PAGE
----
This is the second city gate discovered in the Golan Heights in as many years.
The excavation took place where the ancient city of Bethsaida is believed to have stood. The newly discovered gate is not too far from the ancient city wall, which a team discovered last year and cautiously identified as the gate to the biblical city of Zer.
Professor Rami Arav of the University of Nebraska, chief archaeologist overseeing the excavations, told the Jerusalem Post:
“There are not many gates from capital cities in this country from this period,” said Arav. “Bethsaida was the name of the city during the Second Temple period, but during the First Temple period it was the city of Zer.” Arav cited Joshua 19:35, which says: “The fortified towns were Ziddim, Zer, Hammath, Rakkath, Kinneret.”
Professor Rami said that they have more research to do before publishing all of their findings, but he did share that they found a stone stele — or tablet — bearing the image of a bull-shaped moon god. The presence of such an idol suggests that the settlement was not an Israelite kingdom, but rather an Aramaic one. Two of these stone steles have been found at the site.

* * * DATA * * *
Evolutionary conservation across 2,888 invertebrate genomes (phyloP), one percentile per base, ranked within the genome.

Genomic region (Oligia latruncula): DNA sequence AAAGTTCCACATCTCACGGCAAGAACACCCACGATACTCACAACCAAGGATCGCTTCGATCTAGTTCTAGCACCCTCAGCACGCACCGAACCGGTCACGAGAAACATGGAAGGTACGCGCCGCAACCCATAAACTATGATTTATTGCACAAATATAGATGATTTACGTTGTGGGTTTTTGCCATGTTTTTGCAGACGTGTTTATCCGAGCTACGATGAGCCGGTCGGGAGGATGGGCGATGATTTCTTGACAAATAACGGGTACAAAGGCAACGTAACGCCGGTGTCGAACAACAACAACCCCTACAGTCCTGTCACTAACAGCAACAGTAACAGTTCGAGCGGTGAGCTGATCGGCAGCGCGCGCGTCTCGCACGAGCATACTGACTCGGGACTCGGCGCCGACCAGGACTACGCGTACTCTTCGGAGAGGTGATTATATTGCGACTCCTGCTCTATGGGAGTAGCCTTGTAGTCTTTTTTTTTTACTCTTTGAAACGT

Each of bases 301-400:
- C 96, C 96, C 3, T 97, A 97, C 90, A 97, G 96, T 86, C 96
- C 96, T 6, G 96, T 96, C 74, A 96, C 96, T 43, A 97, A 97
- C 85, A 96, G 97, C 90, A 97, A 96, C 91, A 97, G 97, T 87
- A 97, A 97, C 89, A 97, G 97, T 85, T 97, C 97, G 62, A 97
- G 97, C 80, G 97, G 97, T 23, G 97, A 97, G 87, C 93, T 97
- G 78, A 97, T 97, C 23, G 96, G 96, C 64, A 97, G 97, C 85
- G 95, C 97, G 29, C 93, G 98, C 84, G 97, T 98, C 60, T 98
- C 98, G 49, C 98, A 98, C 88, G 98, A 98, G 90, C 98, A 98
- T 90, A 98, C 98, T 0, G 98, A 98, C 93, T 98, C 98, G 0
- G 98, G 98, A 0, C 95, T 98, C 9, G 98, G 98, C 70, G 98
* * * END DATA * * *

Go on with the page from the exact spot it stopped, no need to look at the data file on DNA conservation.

While he did not offer details, he told the Jerusalem Post that further findings in the city suggested that the Israelite kingdom was more likely ruled by the chieftains of large tribes, rather than solely by such kings as Solomon and David.
There are believed to be seven kingdoms that ruled the ancient land of Israel, but we have scant evidence of them. Professor Rami explained that this is because capitals were destroyed and new ones were built up on the same sites. He said that it is hard for archaeologists to get permission to delve deeply into sites currently held by modern cities.
Arav explained that this is part of why Bethsaida is so important:
“Bethsaida is a unique example of a capital city from the 11th-8th century BCE that is available for archaeological research, as there has been no disturbance to this site,” said Arav.
The team intends to continue their excavation with the hopes of tracing the city’s history from the time of David to the Roman Empire.
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